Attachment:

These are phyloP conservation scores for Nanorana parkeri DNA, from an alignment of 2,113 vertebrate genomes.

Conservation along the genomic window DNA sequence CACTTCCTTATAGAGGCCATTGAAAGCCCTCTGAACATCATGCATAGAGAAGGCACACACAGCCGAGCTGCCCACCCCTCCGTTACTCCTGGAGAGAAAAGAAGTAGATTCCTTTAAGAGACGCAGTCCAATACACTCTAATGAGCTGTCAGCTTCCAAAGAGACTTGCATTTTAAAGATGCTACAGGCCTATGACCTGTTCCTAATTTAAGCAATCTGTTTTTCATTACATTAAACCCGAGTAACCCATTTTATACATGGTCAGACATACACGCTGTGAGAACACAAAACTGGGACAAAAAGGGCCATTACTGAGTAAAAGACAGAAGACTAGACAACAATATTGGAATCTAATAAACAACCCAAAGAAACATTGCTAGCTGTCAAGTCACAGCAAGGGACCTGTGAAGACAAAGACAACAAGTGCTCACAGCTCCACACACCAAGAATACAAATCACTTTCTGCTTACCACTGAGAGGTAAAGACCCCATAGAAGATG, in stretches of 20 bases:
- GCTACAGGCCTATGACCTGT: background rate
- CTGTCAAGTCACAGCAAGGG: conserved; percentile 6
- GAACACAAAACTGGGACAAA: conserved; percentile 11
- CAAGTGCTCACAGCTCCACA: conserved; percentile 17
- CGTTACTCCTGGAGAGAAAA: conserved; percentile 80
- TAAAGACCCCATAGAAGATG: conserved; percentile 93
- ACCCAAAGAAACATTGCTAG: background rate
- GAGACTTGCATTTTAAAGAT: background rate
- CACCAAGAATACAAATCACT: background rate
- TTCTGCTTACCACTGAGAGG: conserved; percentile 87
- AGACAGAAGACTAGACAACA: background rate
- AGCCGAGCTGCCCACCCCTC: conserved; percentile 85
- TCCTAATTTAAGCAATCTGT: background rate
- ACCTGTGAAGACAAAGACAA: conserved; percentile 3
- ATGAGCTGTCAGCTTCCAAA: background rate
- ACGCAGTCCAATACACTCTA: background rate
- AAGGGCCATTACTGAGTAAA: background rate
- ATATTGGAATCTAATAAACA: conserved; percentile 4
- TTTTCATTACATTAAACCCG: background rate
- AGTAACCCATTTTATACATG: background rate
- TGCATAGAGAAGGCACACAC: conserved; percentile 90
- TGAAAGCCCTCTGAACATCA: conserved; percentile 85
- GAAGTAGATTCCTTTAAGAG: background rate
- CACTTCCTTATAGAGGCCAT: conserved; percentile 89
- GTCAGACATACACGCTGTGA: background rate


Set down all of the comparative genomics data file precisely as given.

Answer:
These are phyloP conservation scores for Nanorana parkeri DNA, from an alignment of 2,113 vertebrate genomes.

Conservation along the genomic window DNA sequence CACTTCCTTATAGAGGCCATTGAAAGCCCTCTGAACATCATGCATAGAGAAGGCACACACAGCCGAGCTGCCCACCCCTCCGTTACTCCTGGAGAGAAAAGAAGTAGATTCCTTTAAGAGACGCAGTCCAATACACTCTAATGAGCTGTCAGCTTCCAAAGAGACTTGCATTTTAAAGATGCTACAGGCCTATGACCTGTTCCTAATTTAAGCAATCTGTTTTTCATTACATTAAACCCGAGTAACCCATTTTATACATGGTCAGACATACACGCTGTGAGAACACAAAACTGGGACAAAAAGGGCCATTACTGAGTAAAAGACAGAAGACTAGACAACAATATTGGAATCTAATAAACAACCCAAAGAAACATTGCTAGCTGTCAAGTCACAGCAAGGGACCTGTGAAGACAAAGACAACAAGTGCTCACAGCTCCACACACCAAGAATACAAATCACTTTCTGCTTACCACTGAGAGGTAAAGACCCCATAGAAGATG, in stretches of 20 bases:
- GCTACAGGCCTATGACCTGT: background rate
- CTGTCAAGTCACAGCAAGGG: conserved; percentile 6
- GAACACAAAACTGGGACAAA: conserved; percentile 11
- CAAGTGCTCACAGCTCCACA: conserved; percentile 17
- CGTTACTCCTGGAGAGAAAA: conserved; percentile 80
- TAAAGACCCCATAGAAGATG: conserved; percentile 93
- ACCCAAAGAAACATTGCTAG: background rate
- GAGACTTGCATTTTAAAGAT: background rate
- CACCAAGAATACAAATCACT: background rate
- TTCTGCTTACCACTGAGAGG: conserved; percentile 87
- AGACAGAAGACTAGACAACA: background rate
- AGCCGAGCTGCCCACCCCTC: conserved; percentile 85
- TCCTAATTTAAGCAATCTGT: background rate
- ACCTGTGAAGACAAAGACAA: conserved; percentile 3
- ATGAGCTGTCAGCTTCCAAA: background rate
- ACGCAGTCCAATACACTCTA: background rate
- AAGGGCCATTACTGAGTAAA: background rate
- ATATTGGAATCTAATAAACA: conserved; percentile 4
- TTTTCATTACATTAAACCCG: background rate
- AGTAACCCATTTTATACATG: background rate
- TGCATAGAGAAGGCACACAC: conserved; percentile 90
- TGAAAGCCCTCTGAACATCA: conserved; percentile 85
- GAAGTAGATTCCTTTAAGAG: background rate
- CACTTCCTTATAGAGGCCAT: conserved; percentile 89
- GTCAGACATACACGCTGTGA: background rate